Client: NDA signed with Client
Role: User Interface & Digital Design
The client came to us with high fidelity wireframes of a tracking app for airplanes hoping for a quick turnaround into a functioning app within weeks. We were provided with brand guideline meant for print, which we had to work with to develop a short digital design language system in order to move forward.The challenges for this app were in the
small things that make large impact, like how much content we should be fitting into one page versus what amount of content is legible on one page. Prototypes for the app was presented to the company, and now is being developed to be used internally.
*only limited screens and process are shown due to client NDA*
Initial Wireframes from the Client
We received high fidelity wireframes from our client. We then worked with them to develop another version of the wireframes that were more nuanced and based on the user experience. We explored different flows and user journeys to improve the app further. This is also the phase where we began thinking about the UI in terms of hierarchy in type and colour.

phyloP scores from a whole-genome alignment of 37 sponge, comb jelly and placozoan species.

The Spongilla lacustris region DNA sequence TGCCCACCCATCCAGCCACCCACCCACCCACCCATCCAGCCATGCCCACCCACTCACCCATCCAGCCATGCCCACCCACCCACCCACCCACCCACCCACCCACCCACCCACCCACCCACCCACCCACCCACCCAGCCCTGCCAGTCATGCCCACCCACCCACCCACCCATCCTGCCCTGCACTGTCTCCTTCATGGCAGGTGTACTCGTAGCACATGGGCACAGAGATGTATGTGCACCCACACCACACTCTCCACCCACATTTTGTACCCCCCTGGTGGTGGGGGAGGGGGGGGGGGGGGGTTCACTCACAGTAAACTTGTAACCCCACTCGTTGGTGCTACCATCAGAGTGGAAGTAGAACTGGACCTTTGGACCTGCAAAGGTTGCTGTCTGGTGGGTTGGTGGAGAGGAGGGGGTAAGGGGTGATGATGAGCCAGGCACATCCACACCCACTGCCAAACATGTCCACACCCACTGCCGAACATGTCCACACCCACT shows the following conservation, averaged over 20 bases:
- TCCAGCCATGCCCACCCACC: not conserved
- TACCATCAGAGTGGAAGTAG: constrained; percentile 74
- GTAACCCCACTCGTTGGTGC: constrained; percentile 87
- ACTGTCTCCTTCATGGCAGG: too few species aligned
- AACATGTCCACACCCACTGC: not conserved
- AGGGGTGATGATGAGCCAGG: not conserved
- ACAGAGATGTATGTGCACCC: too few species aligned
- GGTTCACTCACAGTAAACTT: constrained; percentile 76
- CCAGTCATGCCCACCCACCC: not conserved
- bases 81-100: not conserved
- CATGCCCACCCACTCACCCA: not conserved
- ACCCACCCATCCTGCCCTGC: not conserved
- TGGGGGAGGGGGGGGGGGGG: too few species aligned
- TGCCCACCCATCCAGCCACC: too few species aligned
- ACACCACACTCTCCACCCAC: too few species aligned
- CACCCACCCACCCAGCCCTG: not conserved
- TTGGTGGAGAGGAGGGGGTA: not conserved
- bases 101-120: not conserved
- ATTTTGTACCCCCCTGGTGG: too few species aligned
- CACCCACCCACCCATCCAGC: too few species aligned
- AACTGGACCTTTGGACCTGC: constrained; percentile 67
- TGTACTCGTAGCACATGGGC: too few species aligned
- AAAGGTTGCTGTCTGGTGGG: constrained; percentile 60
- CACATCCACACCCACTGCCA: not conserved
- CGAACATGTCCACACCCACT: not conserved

We developed a visual language, a sort of mini design language system for the app. Our client was working with multiple brand identities, all of which were based in print. So we had to test many different visual languages in order to agree on one which looked clean and delivered the information, and represented the brand. One which had room to grow but also was defined for others.
Colour: We had to limit our usage of color. The app is designed for folks who are used to seeing their information on interfaces that are primarily black and white so the information could be clear. So we took that limited palette as an inspiration to build our colour palette. Colour was only to be used when alerting our user, in all other cases it was kept to the brand navy blue and white.
Visualizations: For any instance were we had to use a visualization to convey information, it had to
be highly functional. Our users are in a stressful environment all day, so we had to make sure any time they were confronted with information, it was worth their time. There was no room for decorative graphics.
Typography: The biggest challenge for this app was information hierarchy. Every screen was home to an intense amount of information that absolutely had to be together in order for the user to find the app useful. For screens like this, the smallest changes were the most important. Increasing type size by a few point, or increasing line height is all it took to make the app more legible, and less cluttered and overwhelming. We constantly asked ourselves through our user journeys “what do we need to know when we enter this page?”
The Flow: Although we received high fidelity wireframes from the start we had to push back against our client and question the intention behind features. Often features were hidden and more complicated to the user than it should have been. So we worked together to develop flows were things were accessible.